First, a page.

English version


From Longman Dictionary of Contemporary Englishiffyif‧fy /ˈɪfi/ adjective informal  1 UNCERTAIN British English not very good That meat smells a bit iffy to me.2 not certain to happen syn doubtful The July date is still rather iffy.
Examples from the Corpus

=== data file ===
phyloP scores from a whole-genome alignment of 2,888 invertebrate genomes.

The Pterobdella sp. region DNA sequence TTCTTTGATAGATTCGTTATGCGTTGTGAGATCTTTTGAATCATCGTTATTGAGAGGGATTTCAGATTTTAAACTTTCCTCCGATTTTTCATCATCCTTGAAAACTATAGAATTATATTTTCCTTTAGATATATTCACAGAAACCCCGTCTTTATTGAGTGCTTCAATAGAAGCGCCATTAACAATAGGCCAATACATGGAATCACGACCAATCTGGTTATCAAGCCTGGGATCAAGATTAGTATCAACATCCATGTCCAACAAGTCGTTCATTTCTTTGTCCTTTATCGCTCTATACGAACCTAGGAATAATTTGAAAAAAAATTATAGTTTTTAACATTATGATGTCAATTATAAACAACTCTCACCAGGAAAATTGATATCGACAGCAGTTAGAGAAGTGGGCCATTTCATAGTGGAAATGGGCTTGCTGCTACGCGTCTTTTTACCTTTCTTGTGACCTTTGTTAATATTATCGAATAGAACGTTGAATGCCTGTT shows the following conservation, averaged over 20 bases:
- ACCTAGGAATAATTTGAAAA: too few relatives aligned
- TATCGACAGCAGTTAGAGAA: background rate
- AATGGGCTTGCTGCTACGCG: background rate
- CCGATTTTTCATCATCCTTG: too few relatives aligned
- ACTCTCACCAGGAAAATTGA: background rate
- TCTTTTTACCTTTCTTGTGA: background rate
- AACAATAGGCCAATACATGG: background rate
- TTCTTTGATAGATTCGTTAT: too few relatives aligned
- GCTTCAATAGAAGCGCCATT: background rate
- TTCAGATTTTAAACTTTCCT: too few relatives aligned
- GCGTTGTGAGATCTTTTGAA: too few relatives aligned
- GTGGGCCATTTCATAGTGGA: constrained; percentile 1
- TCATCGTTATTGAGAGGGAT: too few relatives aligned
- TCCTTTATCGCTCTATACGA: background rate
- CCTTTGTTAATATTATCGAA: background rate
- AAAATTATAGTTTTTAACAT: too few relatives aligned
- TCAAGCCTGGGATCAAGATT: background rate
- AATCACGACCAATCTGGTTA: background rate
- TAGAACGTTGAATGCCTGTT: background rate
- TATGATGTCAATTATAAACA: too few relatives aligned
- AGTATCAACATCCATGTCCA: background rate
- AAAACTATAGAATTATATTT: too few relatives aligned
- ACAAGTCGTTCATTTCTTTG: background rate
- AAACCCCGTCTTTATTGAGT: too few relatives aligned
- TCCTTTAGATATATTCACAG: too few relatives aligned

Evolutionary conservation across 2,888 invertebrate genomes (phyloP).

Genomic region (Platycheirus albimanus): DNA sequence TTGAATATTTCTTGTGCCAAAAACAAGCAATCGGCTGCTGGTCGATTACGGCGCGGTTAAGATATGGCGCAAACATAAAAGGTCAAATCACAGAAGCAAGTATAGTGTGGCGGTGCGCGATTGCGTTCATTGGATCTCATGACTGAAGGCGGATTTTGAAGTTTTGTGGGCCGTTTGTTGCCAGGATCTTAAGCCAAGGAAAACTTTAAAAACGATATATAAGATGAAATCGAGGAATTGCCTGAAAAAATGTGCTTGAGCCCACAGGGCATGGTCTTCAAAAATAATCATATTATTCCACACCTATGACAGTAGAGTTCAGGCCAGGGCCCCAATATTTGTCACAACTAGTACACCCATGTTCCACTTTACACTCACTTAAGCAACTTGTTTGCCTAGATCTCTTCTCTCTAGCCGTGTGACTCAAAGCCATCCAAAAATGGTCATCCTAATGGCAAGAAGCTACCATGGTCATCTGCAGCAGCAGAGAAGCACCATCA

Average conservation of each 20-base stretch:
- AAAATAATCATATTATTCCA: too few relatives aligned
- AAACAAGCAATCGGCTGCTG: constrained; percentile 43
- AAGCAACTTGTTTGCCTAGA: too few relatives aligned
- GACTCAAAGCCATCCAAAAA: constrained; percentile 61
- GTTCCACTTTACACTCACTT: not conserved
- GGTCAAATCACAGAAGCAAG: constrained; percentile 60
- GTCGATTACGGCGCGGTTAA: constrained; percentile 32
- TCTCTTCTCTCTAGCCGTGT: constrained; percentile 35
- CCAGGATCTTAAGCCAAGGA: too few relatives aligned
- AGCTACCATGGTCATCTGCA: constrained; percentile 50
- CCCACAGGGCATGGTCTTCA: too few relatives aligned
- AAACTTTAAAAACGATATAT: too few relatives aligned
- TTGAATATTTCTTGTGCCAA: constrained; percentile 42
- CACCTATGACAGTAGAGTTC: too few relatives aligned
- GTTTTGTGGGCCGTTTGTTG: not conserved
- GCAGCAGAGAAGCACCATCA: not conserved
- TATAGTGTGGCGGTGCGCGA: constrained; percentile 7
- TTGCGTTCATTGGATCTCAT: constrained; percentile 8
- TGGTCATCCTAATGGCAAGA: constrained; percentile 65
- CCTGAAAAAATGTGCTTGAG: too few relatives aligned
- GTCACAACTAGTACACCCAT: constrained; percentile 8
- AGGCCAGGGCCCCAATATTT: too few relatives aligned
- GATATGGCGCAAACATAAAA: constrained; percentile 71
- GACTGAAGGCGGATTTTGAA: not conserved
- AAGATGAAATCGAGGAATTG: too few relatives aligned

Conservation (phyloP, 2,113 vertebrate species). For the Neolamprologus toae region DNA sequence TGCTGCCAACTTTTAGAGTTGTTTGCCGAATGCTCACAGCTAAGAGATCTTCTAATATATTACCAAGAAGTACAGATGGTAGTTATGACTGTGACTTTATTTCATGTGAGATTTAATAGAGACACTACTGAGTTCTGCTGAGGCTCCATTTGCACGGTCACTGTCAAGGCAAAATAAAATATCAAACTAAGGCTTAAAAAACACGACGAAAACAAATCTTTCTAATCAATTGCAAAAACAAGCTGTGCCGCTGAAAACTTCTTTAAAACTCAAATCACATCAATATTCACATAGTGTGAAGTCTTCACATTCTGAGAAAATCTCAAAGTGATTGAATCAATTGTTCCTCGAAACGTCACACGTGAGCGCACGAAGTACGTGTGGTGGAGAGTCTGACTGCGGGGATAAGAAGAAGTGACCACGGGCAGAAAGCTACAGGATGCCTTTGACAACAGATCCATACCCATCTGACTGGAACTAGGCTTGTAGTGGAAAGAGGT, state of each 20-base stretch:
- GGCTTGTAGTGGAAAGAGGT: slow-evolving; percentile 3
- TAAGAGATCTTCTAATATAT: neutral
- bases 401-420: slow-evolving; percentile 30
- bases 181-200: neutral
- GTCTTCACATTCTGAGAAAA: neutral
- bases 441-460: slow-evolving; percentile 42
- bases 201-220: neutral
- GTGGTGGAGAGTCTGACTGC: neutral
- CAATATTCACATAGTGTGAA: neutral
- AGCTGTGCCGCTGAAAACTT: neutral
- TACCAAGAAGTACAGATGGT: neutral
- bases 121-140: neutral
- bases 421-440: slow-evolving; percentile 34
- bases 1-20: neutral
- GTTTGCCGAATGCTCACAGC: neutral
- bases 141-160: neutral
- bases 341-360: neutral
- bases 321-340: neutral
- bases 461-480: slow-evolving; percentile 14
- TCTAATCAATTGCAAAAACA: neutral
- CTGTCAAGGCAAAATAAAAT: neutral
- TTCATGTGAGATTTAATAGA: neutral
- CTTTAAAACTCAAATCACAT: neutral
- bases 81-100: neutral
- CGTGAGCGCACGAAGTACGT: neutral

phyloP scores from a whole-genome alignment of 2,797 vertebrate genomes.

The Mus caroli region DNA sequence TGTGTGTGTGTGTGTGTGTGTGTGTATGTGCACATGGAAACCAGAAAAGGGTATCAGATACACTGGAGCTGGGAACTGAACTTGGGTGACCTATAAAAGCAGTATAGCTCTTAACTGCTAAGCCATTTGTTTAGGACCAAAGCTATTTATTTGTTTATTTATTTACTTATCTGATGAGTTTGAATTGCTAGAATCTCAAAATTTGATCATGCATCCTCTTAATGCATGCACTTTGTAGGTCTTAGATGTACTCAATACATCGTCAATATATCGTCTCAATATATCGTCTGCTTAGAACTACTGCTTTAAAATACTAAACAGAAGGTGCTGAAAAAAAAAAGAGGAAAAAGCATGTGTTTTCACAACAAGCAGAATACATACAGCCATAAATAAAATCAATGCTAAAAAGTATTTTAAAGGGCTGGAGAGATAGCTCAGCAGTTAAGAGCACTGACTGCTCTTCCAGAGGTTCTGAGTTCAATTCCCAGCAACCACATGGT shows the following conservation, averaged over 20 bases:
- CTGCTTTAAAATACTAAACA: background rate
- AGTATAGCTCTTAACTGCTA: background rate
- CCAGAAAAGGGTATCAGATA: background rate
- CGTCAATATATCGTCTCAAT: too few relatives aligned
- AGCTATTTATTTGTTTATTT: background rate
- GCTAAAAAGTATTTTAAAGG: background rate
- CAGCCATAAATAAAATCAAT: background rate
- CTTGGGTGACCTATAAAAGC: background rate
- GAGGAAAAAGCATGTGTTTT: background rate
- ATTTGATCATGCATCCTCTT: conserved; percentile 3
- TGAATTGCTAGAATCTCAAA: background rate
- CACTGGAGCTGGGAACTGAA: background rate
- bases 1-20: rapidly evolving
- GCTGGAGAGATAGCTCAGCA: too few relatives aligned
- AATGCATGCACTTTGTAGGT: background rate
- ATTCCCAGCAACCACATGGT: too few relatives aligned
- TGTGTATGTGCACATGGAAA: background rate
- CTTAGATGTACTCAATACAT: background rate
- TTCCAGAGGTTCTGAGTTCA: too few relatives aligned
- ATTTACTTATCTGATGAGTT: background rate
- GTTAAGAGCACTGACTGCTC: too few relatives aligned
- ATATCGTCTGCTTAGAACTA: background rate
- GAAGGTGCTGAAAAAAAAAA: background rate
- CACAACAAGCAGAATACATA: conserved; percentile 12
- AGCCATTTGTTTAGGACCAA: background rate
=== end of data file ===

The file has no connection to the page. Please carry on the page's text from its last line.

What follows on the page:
iffyYour chances of finding a better job are iffy.Some iffy assumptions color this approach to the goals of mainstreaming."What's happening about your new job?'' "The whole thing's rather iffy at the moment.''I was hoping to go to the beach today but it's looking iffy because of the weather.It is more a mode of address for a slightly iffy constitutional compromise that is drawing peacefully towards its close.Policy decisions are always exercises in the iffy math of social tradeoffs.Hatch started off demonizing a Clinton appointee who let four likely cocaine dealers free on an iffy technicality.If the downside is iffy, the upside is certain.It is a very iffy thing, this schooling.He looked definitely iffy to me, but not the sort of bad lad who carries out hits.
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